MADISON, Wis. (AP) — Republican presidential candidate Scott Walker is hoping to pull his campaign off the mat by taking on unions — a familiar foe for the Wisconsin governor — in a sweeping plan to upend pillars of organized labor nationwide.
Walker’s plan calls for eliminating unions for employees of the federal government, making all workplaces right-to-work unless individual states vote otherwise, and scrapping the federal agency that oversees unfair labor practices.
Union leaders are livid. Tony Reardon, president of the National Treasury Employees Union that represents 150,000 federal workers, said Walker is “declaring a war on middle class workers.”
September 14, 2012;by Eyder Peralta
The controversial law that curbed the collective bargaining rights of public employees in Wisconsin has been struck down by Dane County Circuit Judge Juan Colas.
The law, if you remember, was championed by Gov. Scott Walker and it unleashed massive protests and even led to Democratic law makers to flee the state to forestall its passage. After it became law, union activists mobilized and triggered a recall vote, which Walker ultimately defeated.
“Dane County Circuit Judge Juan Colas ruled Friday that the law violates both the state and U.S. Constitution and is null and void. The ruling comes after a lawsuit brought by the Madison teachers union and a union for Milwaukee city employees.
“Walker spokesman Cullen Werwie says he is confident the decision will be overturned on appeal.
“It was not clear if the ruling means the law is immediately suspended. The law took away nearly all collective bargaining rights from most workers and has been in effect for more than a year.”
The Milwaukee Journal Sentinel reports that this means municipal workers return to what was the status-quo before the law was passed. State employees still have to abide by the new law.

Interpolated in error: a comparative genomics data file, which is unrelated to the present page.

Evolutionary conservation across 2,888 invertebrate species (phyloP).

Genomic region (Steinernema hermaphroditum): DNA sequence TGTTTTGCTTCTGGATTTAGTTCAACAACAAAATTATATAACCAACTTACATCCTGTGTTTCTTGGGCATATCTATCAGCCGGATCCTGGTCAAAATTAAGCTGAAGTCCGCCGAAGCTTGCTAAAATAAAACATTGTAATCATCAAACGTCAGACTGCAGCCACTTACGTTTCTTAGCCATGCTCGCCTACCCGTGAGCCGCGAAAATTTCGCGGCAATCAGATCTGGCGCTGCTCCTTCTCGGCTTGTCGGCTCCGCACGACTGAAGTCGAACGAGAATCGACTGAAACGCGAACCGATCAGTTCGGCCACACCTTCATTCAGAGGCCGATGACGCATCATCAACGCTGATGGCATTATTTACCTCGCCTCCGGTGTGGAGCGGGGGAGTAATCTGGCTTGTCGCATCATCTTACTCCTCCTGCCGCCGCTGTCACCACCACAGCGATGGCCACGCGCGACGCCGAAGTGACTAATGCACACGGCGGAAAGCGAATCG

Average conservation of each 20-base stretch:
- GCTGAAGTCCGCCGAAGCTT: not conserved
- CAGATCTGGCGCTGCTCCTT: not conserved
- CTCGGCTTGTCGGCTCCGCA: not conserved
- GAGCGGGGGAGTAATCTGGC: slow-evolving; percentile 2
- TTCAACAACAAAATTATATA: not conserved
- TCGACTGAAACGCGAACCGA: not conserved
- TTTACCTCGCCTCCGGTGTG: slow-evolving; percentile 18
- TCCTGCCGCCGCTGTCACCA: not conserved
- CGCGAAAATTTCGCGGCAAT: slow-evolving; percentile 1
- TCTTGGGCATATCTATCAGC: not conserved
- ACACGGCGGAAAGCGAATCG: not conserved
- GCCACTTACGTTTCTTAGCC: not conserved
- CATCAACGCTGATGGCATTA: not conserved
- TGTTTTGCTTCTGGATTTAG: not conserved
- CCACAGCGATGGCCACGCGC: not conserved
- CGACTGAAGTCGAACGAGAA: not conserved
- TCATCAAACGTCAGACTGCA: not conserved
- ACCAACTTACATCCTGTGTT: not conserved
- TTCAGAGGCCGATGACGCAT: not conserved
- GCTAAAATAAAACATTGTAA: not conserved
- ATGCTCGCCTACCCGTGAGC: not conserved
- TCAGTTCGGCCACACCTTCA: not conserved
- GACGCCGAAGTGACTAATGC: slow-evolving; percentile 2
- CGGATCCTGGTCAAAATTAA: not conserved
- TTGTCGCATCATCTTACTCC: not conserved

“The ruling means that, unless it is overturned on appeal, school districts and local officials will have to return to the bargaining table with their workers in a much more significant way,” the Sentinel reports.
By SCOTT BAUER 09/14/12 07:46 PM ET
Walker’s administration immediately vowed to appeal, while unions, which have vigorously fought the law, declared victory. But what the ruling meant for existing public contracts was murky: Unions claimed the ruling meant they could negotiate again, but Walker could seek to keep the law in effect while the legal drama plays out.
The law, a crowning achievement for Walker that made him a national conservative star, took away nearly all collective bargaining rights from most workers and has been in effect for more than a year. Continue reading “Wisconsin Collective Bargaining Law Struck Down By County Judge”
08/29/2012; Jackie Tortora
Bashing unions and working people seems to be the unifying theme of the 2012 Republican National Convention (RNC) held in Tampa, Fla., this week.
Josh Eidelson wrote for Salon that the RNC’s choice of speakers and agenda is “a full-on embrace of the same anti-union agenda that helped earn Scott Walker and Nikki Haley their Tuesday night speaking slots.”
The new platform reflects a Republican Party even more hostile to organized labor than the one that nominated John McCain four years ago. Continue reading “RNC 2012: Bashing Working People Everywhere”